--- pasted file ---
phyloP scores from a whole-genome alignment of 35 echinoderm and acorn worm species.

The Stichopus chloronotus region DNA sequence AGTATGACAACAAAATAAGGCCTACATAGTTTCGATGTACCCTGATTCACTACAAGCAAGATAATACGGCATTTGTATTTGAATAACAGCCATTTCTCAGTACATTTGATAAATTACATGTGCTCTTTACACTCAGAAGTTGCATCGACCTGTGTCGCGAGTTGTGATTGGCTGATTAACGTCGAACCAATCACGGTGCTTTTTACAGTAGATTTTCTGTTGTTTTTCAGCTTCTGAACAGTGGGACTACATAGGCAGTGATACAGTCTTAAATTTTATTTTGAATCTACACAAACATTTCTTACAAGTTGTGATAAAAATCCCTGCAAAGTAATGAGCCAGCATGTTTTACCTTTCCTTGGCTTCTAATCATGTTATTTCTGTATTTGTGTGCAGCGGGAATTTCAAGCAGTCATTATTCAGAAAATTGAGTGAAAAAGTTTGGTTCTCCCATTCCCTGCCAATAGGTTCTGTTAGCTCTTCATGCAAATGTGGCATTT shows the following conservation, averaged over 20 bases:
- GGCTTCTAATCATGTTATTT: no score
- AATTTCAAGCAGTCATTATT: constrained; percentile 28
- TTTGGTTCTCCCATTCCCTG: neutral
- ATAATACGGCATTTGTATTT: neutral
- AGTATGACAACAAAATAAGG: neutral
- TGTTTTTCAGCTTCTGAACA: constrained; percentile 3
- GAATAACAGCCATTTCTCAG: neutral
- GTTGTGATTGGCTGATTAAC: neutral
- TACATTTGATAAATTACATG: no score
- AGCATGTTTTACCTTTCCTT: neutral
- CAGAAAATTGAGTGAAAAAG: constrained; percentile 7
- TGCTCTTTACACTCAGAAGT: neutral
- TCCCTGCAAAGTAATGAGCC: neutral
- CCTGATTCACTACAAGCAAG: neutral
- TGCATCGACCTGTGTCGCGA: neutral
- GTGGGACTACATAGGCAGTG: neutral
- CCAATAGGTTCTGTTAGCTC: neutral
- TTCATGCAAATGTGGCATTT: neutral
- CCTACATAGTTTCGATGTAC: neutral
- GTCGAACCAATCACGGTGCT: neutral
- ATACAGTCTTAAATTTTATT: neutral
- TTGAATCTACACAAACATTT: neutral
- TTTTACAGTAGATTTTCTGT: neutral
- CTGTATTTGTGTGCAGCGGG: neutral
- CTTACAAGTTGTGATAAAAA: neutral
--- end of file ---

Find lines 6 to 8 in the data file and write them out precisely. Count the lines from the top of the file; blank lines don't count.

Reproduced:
- ATAATACGGCATTTGTATTT: neutral
- AGTATGACAACAAAATAAGG: neutral
- TGTTTTTCAGCTTCTGAACA: constrained; percentile 3